Outstanding students honored with award, scholarships by Women’s Society

The Women’s Society of Washington University honored the legacy of two of the University’s most revered women — Elizabeth Gray Danforth and Harriet K. Switzer — at its annual meeting April 16.

The society presented the Harriet K. Switzer Leadership Award and two Elizabeth Gray Danforth Scholarships to three exemplary college students at the Formal Lounge of the Ann Whitney Olin Women’s Building.

Harriet K. Switzer Leadership Award

Chancellor Emeritus William H. Danforth, M.D., presents one of two Elizabeth Gray Danforth Scholarships to St. Louis Community College-Meramec student Jack Duncan. The Elizabeth Gray Danforth Scholarship awards full tuition at WUSTL to an outstanding community college transfer student. It was established in 1976 and was renamed in honor of the former chancellor’s wife in 1995.

The Harriet K. Switzer Leadership Award was presented to WUSTL senior Marquita James. James, who grew up in Alexandria, La., will graduate May 16 with a bachelor’s degree in English literature from the College of Arts and Sciences. She is the co-founder and program coordinator of the St. Louis Family Court Mentoring Program, which connects WUSTL students with at-risk youths in need of mentorship, and is a TRIO Fellow for the TRIO Leadership Program, which helps low-income and first-generation college students become more integrated members of the campus community.

James also is a Mellon Mays Undergraduate Research Fellow and has been a writing fellow and academic mentor with both The Writing Center and Cornerstone: The Center for Advanced Learning.

James, former president of the Black Pre-Law Society, has been accepted to many prestigious law schools, including Columbia University, Harvard University and the University of California, Berkeley.

The Women’s Leadership Award, now in its 12th year, was renamed the Harriet K. Switzer Leadership Award in 2007 in honor of Switzer, Ph.D., longtime secretary of the Board of Trustees and University coordinator for the Women’s Society. The award is presented annually to a young woman who has made a significant contribution to the University as an undergraduate. It consists of a $500 cash prize and a silver clock inscribed with a quote from English writer Virginia Woolf: “I should remind you how much depends upon you and what an influence you can exert upon the future.”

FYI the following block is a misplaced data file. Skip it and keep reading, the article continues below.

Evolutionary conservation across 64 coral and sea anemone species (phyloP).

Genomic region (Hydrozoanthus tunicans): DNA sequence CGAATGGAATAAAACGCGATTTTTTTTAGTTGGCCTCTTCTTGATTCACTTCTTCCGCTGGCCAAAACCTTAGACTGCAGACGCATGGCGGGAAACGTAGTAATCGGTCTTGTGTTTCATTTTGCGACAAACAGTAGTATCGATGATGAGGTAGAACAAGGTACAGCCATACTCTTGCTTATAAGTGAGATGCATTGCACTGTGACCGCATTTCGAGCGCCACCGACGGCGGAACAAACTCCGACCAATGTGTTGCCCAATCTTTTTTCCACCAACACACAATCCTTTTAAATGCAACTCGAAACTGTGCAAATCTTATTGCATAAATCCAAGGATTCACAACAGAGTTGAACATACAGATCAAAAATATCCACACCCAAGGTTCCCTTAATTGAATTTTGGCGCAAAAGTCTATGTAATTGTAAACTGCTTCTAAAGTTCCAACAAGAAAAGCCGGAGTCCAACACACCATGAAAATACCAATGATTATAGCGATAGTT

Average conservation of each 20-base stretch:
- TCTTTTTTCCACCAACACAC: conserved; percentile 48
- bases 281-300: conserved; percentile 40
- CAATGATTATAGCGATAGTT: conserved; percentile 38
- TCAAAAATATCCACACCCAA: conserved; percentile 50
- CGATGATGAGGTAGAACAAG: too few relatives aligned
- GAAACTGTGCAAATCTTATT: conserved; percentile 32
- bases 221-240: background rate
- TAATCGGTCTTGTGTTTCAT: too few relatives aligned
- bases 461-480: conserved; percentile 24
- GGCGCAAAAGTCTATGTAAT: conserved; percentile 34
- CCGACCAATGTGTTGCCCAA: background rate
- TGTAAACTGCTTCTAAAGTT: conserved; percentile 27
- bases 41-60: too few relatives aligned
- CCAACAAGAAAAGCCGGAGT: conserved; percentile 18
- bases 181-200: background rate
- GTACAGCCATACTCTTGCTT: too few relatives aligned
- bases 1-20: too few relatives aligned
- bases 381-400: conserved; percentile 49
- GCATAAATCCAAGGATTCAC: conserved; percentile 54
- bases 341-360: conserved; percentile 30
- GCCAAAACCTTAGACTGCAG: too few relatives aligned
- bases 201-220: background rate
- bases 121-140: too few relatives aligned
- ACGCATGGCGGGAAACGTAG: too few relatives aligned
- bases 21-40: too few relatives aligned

Elizabeth Gray Danforth Scholarships

The society, with the help of Chancellor Emeritus William H. Danforth, M.D., presented two Elizabeth Gray Danforth Scholarships — which cover full tuition at the University and are annually awarded to two outstanding local community college transfer students — to Nicholas Bloom and Jack Duncan.

Bloom, a 4.0 grade-point average student at St. Louis Community College-Florissant Valley, is a Cisco Networking graduate with an advanced knowledge of computer networking, programming and hardware. He has worked as a package-handler and equipment operator at FedEx while attending school; for a semester, he worked full-time while carrying a 17-credit academic load at Florissant Valley.

Bloom plans to eventually earn a doctorate in psychology and become either a practicing psychologist or a social scientist with the Federal Bureau of Investigation.

Duncan, also a 4.0 grade-point-average student, attends St. Louis Community College-Meramec and has served two tours of duty in Iraq as a specialist in the U.S. Army. He has worked at the Museum of Transportation as a restoration, maintenance and operations volunteer and also as a volunteer with the Missouri Public Interest Research Group. Duncan serves as vice president of Meramec’s Phi Theta Kappa chapter and is a member of the school’s Math League.

Duncan is interested in either the B.S.-M.S. program in the School of Engineering or double-majoring in mechanical engineering and physics in Arts & Sciences. He says his goal is eventually to help develop simple, sustainable and ecologically responsible methods of power generation that can be implemented in Third World countries.

The Elizabeth Gray Danforth Scholarship was established in 1976 and was renamed in honor of the late Elizabeth Gray Danforth, the University’s first lady for 24 years, in 1995.

In 2007, the society was able to expand the award and offer two scholarships to outstanding community college students.

The Women’s Society is a group of more 600 volunteers and professional women from the St. Louis community area.

The society was founded in 1965 to cultivate ambassadors for the University, to provide support for the University community and to advance a reciprocal understanding of the needs and purposes of the University and the community.

Women need not be WUSTL professors or alumnas — or parents or wives of WUSTL alumni or professors — to join the Women’s Society.

For more information, visit womenssociety.wustl.edu or call 935-7337.